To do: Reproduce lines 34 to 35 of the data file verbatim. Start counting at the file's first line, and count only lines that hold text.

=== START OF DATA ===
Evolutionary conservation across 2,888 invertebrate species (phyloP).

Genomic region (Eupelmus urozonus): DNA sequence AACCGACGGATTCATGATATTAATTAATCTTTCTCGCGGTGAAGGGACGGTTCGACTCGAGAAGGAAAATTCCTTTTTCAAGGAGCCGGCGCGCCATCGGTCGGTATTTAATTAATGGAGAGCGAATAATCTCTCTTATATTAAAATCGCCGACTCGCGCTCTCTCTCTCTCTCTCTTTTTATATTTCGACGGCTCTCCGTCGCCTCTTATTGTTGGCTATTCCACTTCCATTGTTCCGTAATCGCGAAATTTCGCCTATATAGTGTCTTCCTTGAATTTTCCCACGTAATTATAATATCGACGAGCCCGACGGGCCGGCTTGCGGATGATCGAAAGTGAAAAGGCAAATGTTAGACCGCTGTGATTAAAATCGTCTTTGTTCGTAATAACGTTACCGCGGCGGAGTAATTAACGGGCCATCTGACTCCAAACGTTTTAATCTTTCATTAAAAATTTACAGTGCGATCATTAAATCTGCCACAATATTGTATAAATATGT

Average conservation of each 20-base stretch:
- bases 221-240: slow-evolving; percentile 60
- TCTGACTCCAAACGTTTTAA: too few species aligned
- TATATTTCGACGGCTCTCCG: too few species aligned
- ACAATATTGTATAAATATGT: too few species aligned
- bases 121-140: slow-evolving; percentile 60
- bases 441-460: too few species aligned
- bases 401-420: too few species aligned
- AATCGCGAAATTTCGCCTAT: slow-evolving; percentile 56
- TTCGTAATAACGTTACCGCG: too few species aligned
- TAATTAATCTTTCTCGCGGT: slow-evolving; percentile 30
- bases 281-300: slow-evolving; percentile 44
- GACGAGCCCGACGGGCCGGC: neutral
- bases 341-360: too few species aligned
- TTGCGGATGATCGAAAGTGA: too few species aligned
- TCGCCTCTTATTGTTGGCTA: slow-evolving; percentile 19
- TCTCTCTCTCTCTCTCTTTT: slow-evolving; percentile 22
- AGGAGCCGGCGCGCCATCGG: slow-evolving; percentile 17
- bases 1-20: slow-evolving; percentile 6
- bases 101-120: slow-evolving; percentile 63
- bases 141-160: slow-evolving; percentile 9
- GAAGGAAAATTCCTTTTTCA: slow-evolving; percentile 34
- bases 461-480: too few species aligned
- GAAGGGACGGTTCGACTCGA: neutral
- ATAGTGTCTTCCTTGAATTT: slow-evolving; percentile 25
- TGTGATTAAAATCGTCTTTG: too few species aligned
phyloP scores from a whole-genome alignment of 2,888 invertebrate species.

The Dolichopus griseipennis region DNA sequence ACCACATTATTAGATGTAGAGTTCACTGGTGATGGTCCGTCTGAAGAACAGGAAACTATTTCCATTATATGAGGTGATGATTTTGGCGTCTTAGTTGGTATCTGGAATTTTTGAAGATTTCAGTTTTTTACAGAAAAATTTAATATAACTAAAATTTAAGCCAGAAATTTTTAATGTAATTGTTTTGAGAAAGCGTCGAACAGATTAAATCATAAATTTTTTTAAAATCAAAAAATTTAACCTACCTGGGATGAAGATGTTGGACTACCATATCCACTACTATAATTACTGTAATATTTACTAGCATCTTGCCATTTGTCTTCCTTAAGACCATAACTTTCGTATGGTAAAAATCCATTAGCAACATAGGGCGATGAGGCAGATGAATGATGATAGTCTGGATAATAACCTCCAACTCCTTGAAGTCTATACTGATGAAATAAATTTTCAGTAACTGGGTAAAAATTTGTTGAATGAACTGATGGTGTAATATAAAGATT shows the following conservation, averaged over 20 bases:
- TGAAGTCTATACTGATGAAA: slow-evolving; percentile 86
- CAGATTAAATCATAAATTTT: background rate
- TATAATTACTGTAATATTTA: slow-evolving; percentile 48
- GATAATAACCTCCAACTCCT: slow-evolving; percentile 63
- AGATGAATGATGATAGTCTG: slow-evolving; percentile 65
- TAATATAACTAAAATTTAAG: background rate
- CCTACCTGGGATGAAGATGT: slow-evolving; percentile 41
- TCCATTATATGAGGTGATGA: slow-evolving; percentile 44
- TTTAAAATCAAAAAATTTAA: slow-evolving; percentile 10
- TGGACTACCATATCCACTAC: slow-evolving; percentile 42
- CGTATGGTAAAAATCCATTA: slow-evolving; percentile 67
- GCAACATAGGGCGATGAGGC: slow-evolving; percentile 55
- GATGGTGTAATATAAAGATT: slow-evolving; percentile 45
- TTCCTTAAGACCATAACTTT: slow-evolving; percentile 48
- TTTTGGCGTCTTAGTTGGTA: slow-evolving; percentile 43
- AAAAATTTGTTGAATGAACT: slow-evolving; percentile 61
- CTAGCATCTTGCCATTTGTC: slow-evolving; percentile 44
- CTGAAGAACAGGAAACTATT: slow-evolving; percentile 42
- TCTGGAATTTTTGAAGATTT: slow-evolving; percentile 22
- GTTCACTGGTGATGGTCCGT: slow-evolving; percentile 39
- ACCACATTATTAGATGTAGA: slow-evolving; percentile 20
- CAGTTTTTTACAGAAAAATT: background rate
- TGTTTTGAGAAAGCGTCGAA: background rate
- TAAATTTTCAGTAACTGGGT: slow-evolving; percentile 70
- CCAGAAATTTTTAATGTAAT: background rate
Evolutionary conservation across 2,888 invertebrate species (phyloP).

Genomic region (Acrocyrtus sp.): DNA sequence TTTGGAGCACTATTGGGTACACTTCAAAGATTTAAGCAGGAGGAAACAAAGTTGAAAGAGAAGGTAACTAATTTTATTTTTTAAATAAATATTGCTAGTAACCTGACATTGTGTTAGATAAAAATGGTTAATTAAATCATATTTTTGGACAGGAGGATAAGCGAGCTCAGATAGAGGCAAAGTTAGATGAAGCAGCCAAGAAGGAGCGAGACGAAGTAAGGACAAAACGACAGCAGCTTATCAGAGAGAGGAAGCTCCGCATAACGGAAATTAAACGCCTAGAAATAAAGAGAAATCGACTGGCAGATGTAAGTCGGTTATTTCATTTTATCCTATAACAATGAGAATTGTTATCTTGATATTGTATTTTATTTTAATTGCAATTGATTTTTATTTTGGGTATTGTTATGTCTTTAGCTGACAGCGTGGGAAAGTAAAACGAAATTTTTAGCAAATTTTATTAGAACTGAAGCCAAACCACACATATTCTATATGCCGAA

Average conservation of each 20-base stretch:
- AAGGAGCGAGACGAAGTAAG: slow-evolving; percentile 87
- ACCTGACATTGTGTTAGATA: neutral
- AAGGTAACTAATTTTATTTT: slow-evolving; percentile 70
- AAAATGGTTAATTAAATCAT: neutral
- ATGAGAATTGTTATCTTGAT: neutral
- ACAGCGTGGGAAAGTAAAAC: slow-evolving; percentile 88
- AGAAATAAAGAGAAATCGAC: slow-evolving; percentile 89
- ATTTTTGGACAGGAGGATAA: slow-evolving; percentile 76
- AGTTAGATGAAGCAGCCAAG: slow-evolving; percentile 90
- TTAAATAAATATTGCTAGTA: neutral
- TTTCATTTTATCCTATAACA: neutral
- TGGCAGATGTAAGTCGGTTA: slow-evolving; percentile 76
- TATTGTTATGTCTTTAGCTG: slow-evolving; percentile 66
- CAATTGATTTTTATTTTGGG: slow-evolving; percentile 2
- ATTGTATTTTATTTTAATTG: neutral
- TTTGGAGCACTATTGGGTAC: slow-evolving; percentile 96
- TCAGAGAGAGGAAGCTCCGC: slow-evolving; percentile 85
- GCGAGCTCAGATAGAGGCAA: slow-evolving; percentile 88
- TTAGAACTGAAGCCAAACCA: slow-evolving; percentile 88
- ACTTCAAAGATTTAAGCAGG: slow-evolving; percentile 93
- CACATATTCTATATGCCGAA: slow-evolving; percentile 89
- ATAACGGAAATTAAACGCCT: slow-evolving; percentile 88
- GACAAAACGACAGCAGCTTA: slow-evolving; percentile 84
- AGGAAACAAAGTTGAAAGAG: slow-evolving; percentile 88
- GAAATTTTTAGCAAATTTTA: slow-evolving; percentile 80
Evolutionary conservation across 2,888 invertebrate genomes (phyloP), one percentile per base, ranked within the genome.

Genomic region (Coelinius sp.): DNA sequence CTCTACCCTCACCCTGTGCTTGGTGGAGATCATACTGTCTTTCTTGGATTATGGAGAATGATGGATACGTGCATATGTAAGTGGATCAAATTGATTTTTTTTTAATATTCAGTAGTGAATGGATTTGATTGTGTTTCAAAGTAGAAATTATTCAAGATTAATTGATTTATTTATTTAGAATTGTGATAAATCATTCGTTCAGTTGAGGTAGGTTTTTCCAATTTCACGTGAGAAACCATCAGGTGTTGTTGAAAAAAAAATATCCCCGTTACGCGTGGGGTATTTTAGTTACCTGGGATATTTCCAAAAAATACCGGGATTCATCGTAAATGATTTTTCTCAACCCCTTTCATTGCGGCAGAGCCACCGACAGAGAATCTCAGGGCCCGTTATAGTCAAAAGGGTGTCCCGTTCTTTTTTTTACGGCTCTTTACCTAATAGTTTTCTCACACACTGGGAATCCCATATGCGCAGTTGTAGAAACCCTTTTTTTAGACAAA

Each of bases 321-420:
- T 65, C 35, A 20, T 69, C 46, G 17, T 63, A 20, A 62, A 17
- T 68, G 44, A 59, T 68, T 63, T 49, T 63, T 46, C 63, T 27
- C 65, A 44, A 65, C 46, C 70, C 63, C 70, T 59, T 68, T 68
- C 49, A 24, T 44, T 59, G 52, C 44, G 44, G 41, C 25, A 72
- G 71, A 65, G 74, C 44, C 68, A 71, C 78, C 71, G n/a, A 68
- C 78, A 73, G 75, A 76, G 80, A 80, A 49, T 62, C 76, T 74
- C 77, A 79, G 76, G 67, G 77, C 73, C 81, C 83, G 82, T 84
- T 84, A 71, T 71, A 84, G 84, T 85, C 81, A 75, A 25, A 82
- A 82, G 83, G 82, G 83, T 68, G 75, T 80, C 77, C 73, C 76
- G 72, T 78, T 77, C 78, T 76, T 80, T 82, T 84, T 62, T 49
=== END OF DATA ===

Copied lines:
- GATAATAACCTCCAACTCCT: slow-evolving; percentile 63
- AGATGAATGATGATAGTCTG: slow-evolving; percentile 65